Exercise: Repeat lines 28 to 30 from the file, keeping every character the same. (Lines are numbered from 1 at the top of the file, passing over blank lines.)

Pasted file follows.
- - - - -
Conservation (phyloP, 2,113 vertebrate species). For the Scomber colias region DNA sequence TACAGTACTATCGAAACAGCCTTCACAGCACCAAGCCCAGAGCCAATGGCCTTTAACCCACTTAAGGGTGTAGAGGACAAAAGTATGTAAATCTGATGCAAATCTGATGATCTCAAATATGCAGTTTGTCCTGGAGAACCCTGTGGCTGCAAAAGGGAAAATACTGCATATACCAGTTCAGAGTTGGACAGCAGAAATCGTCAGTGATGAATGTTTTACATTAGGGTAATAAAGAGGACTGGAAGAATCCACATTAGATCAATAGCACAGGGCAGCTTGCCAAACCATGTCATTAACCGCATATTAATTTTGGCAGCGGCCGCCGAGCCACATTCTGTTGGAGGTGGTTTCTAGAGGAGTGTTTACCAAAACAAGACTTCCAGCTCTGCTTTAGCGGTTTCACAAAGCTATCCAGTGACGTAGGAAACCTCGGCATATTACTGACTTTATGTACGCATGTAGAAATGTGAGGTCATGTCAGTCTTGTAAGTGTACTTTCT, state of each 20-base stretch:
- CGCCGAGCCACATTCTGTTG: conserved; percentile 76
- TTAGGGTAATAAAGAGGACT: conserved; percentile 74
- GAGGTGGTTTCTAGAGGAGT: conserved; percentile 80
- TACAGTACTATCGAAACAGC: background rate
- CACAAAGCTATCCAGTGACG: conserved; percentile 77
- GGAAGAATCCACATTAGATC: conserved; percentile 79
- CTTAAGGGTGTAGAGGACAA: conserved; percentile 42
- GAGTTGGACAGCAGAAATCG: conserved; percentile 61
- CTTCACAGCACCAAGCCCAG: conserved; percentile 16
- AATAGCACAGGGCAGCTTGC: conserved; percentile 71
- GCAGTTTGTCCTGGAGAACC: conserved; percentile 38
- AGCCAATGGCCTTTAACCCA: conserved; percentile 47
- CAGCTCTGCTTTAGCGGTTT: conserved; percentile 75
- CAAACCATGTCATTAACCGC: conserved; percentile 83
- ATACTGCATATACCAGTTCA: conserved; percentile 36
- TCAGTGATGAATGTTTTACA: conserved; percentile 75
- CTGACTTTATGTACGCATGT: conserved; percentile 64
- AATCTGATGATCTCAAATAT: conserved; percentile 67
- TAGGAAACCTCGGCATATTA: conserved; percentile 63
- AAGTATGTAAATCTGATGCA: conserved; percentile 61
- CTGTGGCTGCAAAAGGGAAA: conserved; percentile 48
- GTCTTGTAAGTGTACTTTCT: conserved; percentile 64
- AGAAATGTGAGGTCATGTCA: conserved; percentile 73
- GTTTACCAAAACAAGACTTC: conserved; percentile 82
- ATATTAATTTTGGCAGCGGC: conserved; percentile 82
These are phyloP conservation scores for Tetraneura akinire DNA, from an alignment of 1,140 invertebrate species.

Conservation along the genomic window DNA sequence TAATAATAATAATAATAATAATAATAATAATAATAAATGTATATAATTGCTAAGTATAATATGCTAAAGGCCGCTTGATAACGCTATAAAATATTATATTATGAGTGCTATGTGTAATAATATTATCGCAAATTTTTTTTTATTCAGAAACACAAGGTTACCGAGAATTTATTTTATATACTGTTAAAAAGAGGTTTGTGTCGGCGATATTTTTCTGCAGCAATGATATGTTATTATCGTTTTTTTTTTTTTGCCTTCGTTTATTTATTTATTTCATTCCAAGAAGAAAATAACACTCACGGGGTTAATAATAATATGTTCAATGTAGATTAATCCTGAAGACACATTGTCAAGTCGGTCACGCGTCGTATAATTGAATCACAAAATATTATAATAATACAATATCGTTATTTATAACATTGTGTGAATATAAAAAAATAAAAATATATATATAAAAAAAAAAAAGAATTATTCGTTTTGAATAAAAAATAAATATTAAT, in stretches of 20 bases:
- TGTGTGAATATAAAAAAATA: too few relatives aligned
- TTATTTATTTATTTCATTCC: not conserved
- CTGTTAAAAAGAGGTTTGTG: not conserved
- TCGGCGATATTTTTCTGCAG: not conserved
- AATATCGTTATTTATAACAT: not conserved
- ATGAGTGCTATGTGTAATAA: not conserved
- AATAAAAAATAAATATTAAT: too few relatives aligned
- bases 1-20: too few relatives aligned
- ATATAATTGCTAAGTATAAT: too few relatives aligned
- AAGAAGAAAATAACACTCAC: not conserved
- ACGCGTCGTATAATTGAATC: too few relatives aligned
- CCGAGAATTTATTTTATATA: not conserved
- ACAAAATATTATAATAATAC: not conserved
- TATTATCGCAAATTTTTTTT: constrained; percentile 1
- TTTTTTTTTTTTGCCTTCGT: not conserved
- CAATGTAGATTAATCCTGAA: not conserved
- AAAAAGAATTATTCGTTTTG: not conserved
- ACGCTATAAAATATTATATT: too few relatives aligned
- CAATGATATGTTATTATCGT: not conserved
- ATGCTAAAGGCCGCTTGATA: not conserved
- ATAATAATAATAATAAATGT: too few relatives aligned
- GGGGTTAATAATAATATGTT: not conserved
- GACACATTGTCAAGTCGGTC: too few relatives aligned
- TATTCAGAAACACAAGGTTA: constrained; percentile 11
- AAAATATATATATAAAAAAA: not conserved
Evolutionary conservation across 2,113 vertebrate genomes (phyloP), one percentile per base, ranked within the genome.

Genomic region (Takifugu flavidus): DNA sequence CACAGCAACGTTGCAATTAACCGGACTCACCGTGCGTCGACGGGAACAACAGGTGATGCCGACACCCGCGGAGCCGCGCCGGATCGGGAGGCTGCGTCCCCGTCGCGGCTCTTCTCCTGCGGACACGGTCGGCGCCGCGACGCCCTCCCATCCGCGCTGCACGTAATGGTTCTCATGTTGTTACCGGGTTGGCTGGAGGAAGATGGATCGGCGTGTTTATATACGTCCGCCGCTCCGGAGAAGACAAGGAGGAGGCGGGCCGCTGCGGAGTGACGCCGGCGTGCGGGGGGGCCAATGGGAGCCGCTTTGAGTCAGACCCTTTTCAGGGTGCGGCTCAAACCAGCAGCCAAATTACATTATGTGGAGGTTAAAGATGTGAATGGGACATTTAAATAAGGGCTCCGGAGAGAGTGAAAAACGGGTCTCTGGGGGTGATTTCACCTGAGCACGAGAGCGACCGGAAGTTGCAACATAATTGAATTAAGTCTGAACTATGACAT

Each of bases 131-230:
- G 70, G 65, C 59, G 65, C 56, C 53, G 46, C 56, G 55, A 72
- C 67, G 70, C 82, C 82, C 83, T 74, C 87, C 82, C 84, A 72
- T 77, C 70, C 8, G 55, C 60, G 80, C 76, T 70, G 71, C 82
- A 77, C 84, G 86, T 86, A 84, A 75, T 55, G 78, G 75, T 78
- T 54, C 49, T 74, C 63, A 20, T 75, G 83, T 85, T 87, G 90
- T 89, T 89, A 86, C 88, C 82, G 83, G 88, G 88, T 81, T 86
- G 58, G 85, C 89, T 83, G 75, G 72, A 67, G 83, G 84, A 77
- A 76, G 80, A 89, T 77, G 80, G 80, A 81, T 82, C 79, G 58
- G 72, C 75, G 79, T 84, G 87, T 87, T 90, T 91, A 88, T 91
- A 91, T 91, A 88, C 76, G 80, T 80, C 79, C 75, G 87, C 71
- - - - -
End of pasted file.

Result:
Conservation along the genomic window DNA sequence TAATAATAATAATAATAATAATAATAATAATAATAAATGTATATAATTGCTAAGTATAATATGCTAAAGGCCGCTTGATAACGCTATAAAATATTATATTATGAGTGCTATGTGTAATAATATTATCGCAAATTTTTTTTTATTCAGAAACACAAGGTTACCGAGAATTTATTTTATATACTGTTAAAAAGAGGTTTGTGTCGGCGATATTTTTCTGCAGCAATGATATGTTATTATCGTTTTTTTTTTTTTGCCTTCGTTTATTTATTTATTTCATTCCAAGAAGAAAATAACACTCACGGGGTTAATAATAATATGTTCAATGTAGATTAATCCTGAAGACACATTGTCAAGTCGGTCACGCGTCGTATAATTGAATCACAAAATATTATAATAATACAATATCGTTATTTATAACATTGTGTGAATATAAAAAAATAAAAATATATATATAAAAAAAAAAAAGAATTATTCGTTTTGAATAAAAAATAAATATTAAT, in stretches of 20 bases:
- TGTGTGAATATAAAAAAATA: too few relatives aligned
- TTATTTATTTATTTCATTCC: not conserved